[1] Patricia Cogen, MA, EdD – Individual and Family Therapist/Child Development Specialist, “Eye Contact between Parents and Children: A Calming Connection between Two Brains” by Patty Cogen, MA, EdD, 2000, http://www.pattycogenparenting.com/a-guide-to-articles/eye-contact-between-parents-and-children-a-calming-connection-between-two-brains/.

[2] This is not to suggest that abuse victims cause their own problems or can overcome the often devastating scars of abuse simply by deciding to do so.

[3] This should not be confused with workaholism.

FOR MORE OF MY ARTICLES ON POVERTY, POLITICS, AND MATTERS OF CONSCIENCE CHECK OUT MY BLOG A LAWYER’S PRAYERS AT: http://www.alawyersprayers.com

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8 Comments

Filed under Child Abuse, Christianity, Emotional Abuse, Neglect, Physical Abuse, Politics, Religion, Sexual Abuse, Violence Against Women

8 responses to “Mirrors

  1. You have the politicians sown up well, but we all polish our own image, for ourselves and to impress others. Advertising is all about image and all around us is a reflected world polished for our daily consumption. Innocent children soon learn the art of image polishing from us skillful adults , and the art of deception is passed down the generations.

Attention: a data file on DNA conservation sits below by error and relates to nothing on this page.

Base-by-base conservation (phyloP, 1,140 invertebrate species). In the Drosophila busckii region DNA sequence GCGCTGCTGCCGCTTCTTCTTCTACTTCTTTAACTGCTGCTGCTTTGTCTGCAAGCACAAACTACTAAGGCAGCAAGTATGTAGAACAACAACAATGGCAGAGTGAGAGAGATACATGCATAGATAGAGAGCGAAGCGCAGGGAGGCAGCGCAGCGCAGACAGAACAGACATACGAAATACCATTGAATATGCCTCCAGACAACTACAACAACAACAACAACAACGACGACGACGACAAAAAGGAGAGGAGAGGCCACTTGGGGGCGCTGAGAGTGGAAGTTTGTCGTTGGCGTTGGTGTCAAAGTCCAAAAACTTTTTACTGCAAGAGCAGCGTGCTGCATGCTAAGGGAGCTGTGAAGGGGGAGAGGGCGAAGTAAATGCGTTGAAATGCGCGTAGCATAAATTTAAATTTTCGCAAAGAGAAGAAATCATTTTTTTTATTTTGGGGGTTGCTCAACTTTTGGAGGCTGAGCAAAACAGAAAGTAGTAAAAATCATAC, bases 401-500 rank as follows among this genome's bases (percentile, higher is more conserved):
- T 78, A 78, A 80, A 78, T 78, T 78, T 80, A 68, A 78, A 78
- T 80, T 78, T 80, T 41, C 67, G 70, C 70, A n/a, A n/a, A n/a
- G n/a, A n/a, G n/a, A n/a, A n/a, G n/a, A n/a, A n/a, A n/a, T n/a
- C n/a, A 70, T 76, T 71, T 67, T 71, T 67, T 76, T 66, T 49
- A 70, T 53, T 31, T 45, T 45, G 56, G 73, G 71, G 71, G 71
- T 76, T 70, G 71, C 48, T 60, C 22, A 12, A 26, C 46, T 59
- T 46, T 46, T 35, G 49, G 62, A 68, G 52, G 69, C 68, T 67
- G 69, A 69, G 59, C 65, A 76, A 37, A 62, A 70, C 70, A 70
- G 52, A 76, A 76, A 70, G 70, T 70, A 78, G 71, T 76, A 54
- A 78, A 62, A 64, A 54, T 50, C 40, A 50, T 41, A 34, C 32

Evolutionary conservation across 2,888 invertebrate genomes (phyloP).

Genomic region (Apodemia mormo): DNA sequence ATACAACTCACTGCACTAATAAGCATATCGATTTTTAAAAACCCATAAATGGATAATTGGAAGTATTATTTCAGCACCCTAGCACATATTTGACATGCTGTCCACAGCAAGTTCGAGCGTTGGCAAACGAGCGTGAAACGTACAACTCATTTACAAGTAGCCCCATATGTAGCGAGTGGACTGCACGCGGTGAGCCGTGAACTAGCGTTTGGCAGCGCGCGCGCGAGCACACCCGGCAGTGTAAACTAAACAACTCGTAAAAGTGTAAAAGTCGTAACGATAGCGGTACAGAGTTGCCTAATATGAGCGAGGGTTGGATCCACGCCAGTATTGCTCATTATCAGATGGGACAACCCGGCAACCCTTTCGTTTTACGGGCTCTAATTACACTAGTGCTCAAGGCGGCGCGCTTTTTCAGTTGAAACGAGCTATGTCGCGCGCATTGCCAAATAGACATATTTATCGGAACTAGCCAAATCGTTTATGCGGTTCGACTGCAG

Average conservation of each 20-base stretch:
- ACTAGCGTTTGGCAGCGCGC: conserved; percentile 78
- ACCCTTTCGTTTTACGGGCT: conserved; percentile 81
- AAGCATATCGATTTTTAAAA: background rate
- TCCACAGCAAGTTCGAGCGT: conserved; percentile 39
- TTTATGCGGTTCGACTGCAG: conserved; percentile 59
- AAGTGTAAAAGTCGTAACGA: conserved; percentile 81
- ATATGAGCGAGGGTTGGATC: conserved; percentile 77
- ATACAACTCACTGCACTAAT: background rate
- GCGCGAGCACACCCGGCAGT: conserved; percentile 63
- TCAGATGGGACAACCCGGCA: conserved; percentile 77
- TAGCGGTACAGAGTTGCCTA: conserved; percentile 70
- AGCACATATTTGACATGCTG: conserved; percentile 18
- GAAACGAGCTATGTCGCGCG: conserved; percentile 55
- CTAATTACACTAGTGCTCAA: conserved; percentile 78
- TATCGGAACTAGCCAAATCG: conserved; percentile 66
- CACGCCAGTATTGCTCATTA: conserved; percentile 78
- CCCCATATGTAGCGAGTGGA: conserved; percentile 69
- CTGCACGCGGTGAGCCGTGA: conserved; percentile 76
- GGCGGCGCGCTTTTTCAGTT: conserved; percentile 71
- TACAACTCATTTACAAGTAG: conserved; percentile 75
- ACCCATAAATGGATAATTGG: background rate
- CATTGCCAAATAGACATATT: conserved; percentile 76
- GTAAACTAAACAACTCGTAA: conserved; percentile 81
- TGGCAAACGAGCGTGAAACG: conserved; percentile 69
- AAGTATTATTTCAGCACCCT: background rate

• There is alot of truth to that. We often hide our “true selves” for fear of being hurt or rejected. Thank you for contributing to the conversation.

      • Also we may well find some of our feelings unpleasent to contemplate.
        Freud had this id summed up in his system. We are not what we would like to be. I’m often ashamed of myself there are things about me that are far from nice.

      • You’re right that none of us is perfect. It can be hard coming to terms with that. The amazing thing is that God loves us just as we are — faults and all. ❤

  2. Dear Anna,

    You wrote, “Breaking away from this early experience can be enormously difficult. And the way we see ourselves matters. We live down to expectations as readily as up to them. We can self-sabotage or strive with every fiber to achieve our goals. We can choose abusive partners who remind us of our past, or safe ones who will care for and cherish us.”